Texas Education Agency

Financial Accountability System Resource Guide

The Financial Accountability System Resource Guide(FASRG) describes the rules of financial accounting for school districts, charter schools, and education service centers. The FASRG is adopted by 19 Texas Administrative Code §109.41. View more

No Child Left Behind and Elementary and Secondary Education Act
The Elementary and Secondary Education Act of 1965 (ESEA), amended as the No Child Left Behind Act of 2001 (NCLB), aims to close the achievement gap between groups of students through greater accountability and increased flexibility and choice.

ESSA includes provisions that will help to ensure success for students and schools. Below are just a few. The law:
• Advances equity by upholding critical protections for America's disadvantaged and high-need students.
• Requires—for the first time—that all students in America be taught to high academic standards that will prepare them to succeed in college and careers.
• Ensures that vital information is provided to educators, families, students, and communities through annual statewide assessments that measure students' progress toward those high standards.
•  Helps to support and grow local innovations—including evidence-based and place-based interventions developed by local leaders and educators—consistent with our Investing in Innovation and Promise Neighborhoods
•  Sustains and expands this administration's historic investments in increasing access to high-quality preschool.
• Maintains an expectation that there will be accountability and action to effect positive change in our lowest-performing schools, where groups of students are not making progress, and where graduation rates are low over extended periods of time.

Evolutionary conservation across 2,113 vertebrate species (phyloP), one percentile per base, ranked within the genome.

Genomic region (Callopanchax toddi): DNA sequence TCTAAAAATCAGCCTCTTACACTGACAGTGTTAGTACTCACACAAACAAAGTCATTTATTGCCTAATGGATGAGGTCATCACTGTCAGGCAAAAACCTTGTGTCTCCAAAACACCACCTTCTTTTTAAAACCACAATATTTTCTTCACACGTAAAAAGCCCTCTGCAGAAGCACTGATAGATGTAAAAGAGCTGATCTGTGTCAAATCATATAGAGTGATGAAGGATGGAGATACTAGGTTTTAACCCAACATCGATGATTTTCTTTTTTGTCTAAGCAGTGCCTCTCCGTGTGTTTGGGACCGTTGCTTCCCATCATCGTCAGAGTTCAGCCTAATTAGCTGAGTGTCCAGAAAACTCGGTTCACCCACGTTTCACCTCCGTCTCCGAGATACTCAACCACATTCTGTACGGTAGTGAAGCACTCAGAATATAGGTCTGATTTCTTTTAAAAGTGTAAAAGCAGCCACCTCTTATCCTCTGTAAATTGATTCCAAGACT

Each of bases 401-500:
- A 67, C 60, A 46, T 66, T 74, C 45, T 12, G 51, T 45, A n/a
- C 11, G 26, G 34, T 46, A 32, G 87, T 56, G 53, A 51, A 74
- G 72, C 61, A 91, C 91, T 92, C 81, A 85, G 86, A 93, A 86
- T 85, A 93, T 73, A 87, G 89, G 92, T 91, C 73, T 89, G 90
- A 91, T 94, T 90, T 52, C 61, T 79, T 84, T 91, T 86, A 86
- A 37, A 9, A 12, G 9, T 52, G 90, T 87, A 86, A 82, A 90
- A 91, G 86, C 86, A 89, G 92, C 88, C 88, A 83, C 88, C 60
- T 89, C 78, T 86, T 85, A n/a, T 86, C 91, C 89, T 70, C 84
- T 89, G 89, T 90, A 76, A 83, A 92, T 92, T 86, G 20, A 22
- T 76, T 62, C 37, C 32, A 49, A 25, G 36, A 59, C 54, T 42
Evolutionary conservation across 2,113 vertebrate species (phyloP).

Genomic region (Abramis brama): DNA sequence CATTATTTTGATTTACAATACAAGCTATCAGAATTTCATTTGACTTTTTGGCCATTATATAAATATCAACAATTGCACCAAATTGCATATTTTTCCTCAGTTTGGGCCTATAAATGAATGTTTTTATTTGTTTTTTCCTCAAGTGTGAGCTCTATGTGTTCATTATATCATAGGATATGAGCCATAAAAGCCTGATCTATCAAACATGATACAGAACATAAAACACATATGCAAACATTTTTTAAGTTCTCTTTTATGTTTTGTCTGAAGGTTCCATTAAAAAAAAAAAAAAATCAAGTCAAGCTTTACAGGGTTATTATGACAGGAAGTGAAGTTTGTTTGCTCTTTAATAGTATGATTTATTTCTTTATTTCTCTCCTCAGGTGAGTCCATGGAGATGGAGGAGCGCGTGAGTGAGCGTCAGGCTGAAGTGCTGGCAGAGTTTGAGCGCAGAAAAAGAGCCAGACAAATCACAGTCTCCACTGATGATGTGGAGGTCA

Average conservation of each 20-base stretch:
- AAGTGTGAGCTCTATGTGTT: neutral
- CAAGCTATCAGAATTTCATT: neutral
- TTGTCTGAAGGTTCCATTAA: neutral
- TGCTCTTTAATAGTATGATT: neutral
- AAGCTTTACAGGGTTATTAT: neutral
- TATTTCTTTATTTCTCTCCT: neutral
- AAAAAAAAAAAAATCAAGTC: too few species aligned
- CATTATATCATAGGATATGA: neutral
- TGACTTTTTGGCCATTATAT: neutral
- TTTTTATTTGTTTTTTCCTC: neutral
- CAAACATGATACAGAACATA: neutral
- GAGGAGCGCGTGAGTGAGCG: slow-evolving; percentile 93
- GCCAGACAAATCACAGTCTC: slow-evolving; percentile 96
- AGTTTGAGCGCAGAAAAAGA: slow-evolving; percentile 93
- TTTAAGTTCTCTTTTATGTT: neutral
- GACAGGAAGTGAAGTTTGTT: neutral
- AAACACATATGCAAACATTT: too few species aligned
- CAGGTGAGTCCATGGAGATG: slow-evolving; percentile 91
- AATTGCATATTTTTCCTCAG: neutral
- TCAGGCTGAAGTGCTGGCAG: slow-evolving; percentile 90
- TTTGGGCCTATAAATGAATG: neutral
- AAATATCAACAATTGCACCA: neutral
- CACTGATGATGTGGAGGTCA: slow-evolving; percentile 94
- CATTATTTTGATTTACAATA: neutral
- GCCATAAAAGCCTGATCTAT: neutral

• Title I, Part A - Improving Basic Programs

Title I, Part A – Improving Basic Programs Operated By Local Educational Agencies—of the Elementary and Secondary Education Act (ESEA), as amended by the Every Student Succeeds Act (ESSA) of 2015, provides supplemental funding to state and local educational agencies to acquire additional education resources at schools serving high concentrations of students from low-income homes. These resources are used to improve the quality of education programs and ensure students from low-income families have opportunities to meet challenging state assessments.

Title I, Part A schools implement either a Schoolwide program or a Targeted Assistance program. Both Title I, Part A models — Schoolwide and Targeted Assistance — use evidence-based methods and instructional strategies.

• Title II, Part A Statute
• Title X, Part C: McKinney-Vento Homeless  _Assistance Act 

Community Eligibility Provision (CEP) of the Healthy, Hunger-Free Kids Act
The Community Eligibility Provision (CEP) of the Healthy, Hunger-Free Kids Act of 2010 provides local educational agencies (LEAs) and schools in low-income areas with an alternative approach for operating school meal programs. Instead of collecting individual applications for free and reduced-price meals, the CEP allows LEAs and schools meeting the eligibility requirements to use information from other means-tested programs, including the Supplemental Nutrition Assistance Program (SNAP) and the Temporary Assistance Program for Needy Families (TANF). The level of participation in these programs determines the level of Federal funding for the school meal programs. Eligible schools must pay the difference between the level of financial resources allowed by law and the total cost of operating the programs. The CEP reduces the administrative burden for schools and allows them to offer free meals to all children.




Youth Connection Project